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Plaintiffs asking for class action status allege a federal contractor paid its drivers fixed salaries that fell well below federal and local minimum wage and overtime requirements. We examine. Read More


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Paying The Local Prevailing Wage For Federal Contractors

Drivers for a D.C.-area Medicaid contractor have filed a federal lawsuit requesting class action status against their employer for failing to pay them minimum wage and overtime.

The employer, a private medical transportation organization, works with subcontractors to carry out its contract with the District of Columbia to provide non-emergency medical transportation for Medicaid patients. However, the employer is responsible for making sure all contract employees are paid in accordance with federal and local wage and hour laws.

The lawsuit contains allegations that drivers regularly worked over 60 hours per week in shifts from 5:00 a.m. until 8:00 p.m., six days a week, without rest or lunch breaks. Employees allegedly received salaries of $325 to $475 per week—around $3.61 per hour—which is well below D.C. and federal minimum wage requirements. The lawsuit further alleges the employer did not pay legally mandated overtime.

The lawsuit further alleges one driver, who repeatedly requested to be paid for all hours worked, was terminated.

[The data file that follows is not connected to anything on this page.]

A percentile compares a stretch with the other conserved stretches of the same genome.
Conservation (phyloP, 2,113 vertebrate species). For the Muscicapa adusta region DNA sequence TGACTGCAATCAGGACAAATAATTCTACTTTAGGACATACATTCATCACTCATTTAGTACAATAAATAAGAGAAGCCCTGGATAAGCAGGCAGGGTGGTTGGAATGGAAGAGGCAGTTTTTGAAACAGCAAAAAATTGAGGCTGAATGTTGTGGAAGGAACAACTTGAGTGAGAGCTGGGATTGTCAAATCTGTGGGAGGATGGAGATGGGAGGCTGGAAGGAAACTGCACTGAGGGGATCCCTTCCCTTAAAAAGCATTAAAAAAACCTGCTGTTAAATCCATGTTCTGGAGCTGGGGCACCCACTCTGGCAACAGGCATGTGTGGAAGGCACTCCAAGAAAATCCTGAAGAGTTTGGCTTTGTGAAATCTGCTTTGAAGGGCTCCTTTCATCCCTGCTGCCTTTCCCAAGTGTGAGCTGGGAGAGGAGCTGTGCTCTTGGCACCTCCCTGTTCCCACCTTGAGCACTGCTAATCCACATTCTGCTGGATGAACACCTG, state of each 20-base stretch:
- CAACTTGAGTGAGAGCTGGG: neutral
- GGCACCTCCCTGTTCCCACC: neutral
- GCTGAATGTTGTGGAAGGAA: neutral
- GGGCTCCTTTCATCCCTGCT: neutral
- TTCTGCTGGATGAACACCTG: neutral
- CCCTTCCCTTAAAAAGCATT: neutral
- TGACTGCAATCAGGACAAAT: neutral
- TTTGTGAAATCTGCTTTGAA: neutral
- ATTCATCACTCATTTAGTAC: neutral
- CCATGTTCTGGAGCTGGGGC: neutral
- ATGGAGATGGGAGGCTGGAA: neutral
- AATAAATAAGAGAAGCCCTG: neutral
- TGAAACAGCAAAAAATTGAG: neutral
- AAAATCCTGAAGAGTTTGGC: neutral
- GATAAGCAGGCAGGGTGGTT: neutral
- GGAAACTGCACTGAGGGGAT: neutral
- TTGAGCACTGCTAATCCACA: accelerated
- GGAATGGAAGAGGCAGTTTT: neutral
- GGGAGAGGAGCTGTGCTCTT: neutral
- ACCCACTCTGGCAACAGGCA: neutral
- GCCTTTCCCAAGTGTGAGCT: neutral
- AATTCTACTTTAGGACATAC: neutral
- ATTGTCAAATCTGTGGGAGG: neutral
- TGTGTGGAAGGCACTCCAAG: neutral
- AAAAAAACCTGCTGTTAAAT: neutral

The lawsuit seeks class action status for hundreds of drivers, as well as back pay, liquidated damages, and attorney fees. "D.C. Medicaid Contractor Accused of Paying Employees as Little as $3.61/Hour in Federal Suit Filed by Cohen Milstein and Public Citizen," www.businesswire.com (Jul. 13, 2017).


Commentary

The Fair Labor Standards Act (FLSA) requires employers to pay employees at least the federal minimum wage, as well as overtime of time-and-a-half the normal wage rate for hours worked over 40 per week.

Many states and cities have minimum wage rates higher than the current federal minimum wage of $7.25 per hour. In such cases, employers must pay the higher wage amount.

The Davis-Bacon Act further requires contractors working with the federal government to pay no less than the locally prevailing wages and fringe benefits for corresponding work on similar projects in the area. Such contractors are legally responsible for making sure any subcontractors pay workers the required wage, as this case shows.

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